Make games with Superpowers — The extensible, collaborative HTML5 2D+3D game maker

Extending Superpowers

Superpowers is a highly extensible platform. While it is primarily used to make video games, it can be repurposed for any kind of creative work. Make sure you have the development version of Superpowers.

Systems and plugins

Superpowers currently ships with a single system, Superpowers Game which lets you make 2D and 3D games with TypeScript. You can build your own systems to provide entirely different project types.

The system itself provides the shared components (like a game engine for instance) upon which various plugins will build to provide editors and tools.

Setting up your own system

Systems are stored in the systems folder, inside your Superpowers app.

In Superpowers v1.0, systems and plugins will be moved to the user data folder.

You can create a new system by running:

cd superpowers
node server init $SYSTEM_ID

Then open systems/$SYSTEM_ID/package.json and customize things as you like. You'll want to edit systems/$SYSTEM_ID/public/locales/en/system.json to describe your system, too:

  "title": "Dummy",
  "description": "A demo system that doesn't do much, but does it well."

These strings will appear in the project creation popup.

Setting up a plugin

Plugins are stored in systems/$SYSTEM_ID/plugins/$PLUGIN_AUTHOR/$PLUGIN_NAME.

You can create a plugin by running:

cd superpowers
node server init $System_ID:$PLUGIN_AUTHOR/$PLUGIN_NAME

Plugin included by default with your system should be placed in the plugins/default author folder.

We maintain a set of common plugins including the home chat, the settings tool and the real-time collaborative text editor widget. You can include them in your repository as a Git submodule in plugins/common.

Anatomy of a plugin

At the root of your plugin, you'll find a package.json file (following npm's package.json file format).

Here's what it might look like:

  "name": "superpowers-$SYSTEM_ID-$PLUGIN_AUTHOR-$PLUGIN_NAME-plugin",
  "description": "My plugin for Superpowers Dummy",
  "scripts": {
    "build": "gulp --gulpfile=../../../../../scripts/pluginGulpfile.js --cwd=."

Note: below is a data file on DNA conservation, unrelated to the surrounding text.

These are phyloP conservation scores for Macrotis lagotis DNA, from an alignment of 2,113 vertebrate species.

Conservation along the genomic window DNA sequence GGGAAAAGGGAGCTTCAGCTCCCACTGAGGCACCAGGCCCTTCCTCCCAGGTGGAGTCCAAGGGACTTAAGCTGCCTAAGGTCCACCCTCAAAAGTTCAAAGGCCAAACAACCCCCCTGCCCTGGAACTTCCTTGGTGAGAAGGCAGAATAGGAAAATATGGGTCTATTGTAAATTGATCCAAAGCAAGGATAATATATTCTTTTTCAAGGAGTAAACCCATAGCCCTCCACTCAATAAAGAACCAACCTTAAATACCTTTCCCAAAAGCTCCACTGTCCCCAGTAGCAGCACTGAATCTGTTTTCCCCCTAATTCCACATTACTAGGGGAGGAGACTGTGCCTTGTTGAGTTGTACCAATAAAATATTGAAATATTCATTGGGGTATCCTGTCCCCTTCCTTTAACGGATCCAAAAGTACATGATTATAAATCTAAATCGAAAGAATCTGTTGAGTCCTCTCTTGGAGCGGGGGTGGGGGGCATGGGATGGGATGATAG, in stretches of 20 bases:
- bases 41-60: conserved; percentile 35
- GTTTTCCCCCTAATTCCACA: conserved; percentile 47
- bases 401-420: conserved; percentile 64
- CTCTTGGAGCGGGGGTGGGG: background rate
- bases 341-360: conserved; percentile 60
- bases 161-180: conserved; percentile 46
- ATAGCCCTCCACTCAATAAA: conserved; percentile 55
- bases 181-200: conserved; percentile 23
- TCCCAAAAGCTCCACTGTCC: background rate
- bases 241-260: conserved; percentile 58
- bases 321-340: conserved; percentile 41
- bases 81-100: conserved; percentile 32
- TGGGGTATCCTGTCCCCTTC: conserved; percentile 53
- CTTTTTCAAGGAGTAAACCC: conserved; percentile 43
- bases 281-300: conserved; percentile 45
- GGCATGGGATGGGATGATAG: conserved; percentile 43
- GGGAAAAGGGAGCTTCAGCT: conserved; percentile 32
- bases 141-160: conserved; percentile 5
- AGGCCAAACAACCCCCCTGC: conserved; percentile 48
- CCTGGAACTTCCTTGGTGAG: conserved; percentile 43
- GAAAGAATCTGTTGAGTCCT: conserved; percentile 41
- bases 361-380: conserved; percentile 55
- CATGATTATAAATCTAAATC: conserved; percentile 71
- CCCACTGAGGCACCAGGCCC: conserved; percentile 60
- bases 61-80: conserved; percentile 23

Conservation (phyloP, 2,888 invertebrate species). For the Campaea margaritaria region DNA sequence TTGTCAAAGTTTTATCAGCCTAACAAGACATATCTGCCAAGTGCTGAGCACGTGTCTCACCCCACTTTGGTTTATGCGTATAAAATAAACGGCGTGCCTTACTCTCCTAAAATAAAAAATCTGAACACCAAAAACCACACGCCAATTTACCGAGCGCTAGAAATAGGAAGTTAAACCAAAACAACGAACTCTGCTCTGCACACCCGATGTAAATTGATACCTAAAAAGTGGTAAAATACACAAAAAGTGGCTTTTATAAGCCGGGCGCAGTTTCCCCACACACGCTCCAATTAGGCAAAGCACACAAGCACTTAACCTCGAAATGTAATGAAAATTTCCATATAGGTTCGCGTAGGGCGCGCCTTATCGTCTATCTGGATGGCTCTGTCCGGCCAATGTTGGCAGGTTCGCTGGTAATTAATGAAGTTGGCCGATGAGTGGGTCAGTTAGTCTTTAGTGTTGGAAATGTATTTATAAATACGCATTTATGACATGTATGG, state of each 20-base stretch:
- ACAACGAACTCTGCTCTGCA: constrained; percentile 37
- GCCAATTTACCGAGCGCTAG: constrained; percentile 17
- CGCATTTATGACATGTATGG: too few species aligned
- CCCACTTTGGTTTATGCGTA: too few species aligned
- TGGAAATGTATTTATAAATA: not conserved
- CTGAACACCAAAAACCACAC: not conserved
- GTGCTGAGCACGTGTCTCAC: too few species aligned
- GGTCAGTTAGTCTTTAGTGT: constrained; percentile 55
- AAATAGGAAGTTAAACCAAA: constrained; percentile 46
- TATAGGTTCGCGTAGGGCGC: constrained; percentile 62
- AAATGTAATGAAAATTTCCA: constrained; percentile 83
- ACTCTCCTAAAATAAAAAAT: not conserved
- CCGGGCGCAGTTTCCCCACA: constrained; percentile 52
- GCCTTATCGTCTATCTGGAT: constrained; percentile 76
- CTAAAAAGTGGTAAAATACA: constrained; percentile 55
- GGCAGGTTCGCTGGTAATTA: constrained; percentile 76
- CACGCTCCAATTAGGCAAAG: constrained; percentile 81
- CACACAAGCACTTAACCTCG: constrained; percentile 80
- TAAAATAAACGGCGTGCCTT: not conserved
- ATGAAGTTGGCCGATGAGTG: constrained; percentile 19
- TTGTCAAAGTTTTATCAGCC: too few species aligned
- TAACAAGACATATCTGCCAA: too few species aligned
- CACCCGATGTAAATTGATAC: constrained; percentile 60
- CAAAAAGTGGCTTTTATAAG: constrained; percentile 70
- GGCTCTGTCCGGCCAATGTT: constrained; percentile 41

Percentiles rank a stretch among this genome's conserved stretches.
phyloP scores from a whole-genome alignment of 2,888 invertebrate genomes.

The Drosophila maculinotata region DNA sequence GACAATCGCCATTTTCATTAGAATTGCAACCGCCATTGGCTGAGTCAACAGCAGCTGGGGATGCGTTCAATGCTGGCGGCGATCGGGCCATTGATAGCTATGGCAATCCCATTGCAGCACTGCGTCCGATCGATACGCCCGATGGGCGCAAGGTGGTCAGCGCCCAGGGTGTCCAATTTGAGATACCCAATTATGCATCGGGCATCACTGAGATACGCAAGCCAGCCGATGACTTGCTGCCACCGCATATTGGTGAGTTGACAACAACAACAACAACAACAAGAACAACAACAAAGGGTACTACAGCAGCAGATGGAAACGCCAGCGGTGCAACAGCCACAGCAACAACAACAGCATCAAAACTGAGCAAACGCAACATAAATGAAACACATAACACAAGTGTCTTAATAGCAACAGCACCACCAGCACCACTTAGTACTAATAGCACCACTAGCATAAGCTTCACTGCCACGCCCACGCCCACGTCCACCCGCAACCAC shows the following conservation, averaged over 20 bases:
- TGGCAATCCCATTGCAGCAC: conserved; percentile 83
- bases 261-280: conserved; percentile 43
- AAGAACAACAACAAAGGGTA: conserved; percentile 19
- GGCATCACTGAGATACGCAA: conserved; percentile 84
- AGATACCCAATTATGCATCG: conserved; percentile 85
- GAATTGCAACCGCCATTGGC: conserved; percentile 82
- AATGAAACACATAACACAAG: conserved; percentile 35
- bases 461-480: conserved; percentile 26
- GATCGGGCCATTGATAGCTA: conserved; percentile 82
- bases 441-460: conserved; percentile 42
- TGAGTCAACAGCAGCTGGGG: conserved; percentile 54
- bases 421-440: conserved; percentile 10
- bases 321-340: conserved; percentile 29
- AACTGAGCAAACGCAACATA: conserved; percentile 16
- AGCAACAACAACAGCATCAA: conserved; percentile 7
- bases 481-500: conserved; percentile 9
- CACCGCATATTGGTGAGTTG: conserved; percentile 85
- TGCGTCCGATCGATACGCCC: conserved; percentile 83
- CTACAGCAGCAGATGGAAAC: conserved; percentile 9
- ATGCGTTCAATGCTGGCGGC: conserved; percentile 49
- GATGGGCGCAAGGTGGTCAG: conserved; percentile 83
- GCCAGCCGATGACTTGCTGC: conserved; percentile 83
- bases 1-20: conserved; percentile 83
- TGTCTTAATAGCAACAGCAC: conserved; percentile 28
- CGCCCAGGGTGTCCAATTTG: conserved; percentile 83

Besides package.json, you'll find the following files at the root of your plugin:

The plugin's public folder contains all the files that will be exposed to the client (the user's browser or the Superpowers app). Many of them will be generated by compiling source files (written in Jade, Stylus and TypeScript for instance) into files that can be consumed by the browser directly (HTML, CSS and JavaScript).

A plugin can do 3 types of things:

Building your plugin

Gulp is the build tool used throughout Superpowers, and pluginGulpfile.js is a shared build file for your plugins that ships as part of Superpowers's main repository.

It assumes you're using Jade, Stylus and TypeScript to build your plugin. If you'd rather use something else, you can write your own Gulpfile instead (or run whatever build command you want in your package.json's build script).

You can build just your plugin by typing npm run build $PLUGIN_AUTHOR/$PLUGIN_NAME at the root of the Superpowers repository. Or, if you have gulp installed globally, you can directly run npm run build inside your plugin's folder.

If you're using pluginGulpfile.js, several things will happen when you run npm run build in your plugin's folder.

If it exists, data/index.ts will automatically be compiled to data/index.js so it can be loaded by the server. A browserified version of data/index.js will then be generated at public/bundles/data.js for the client to load.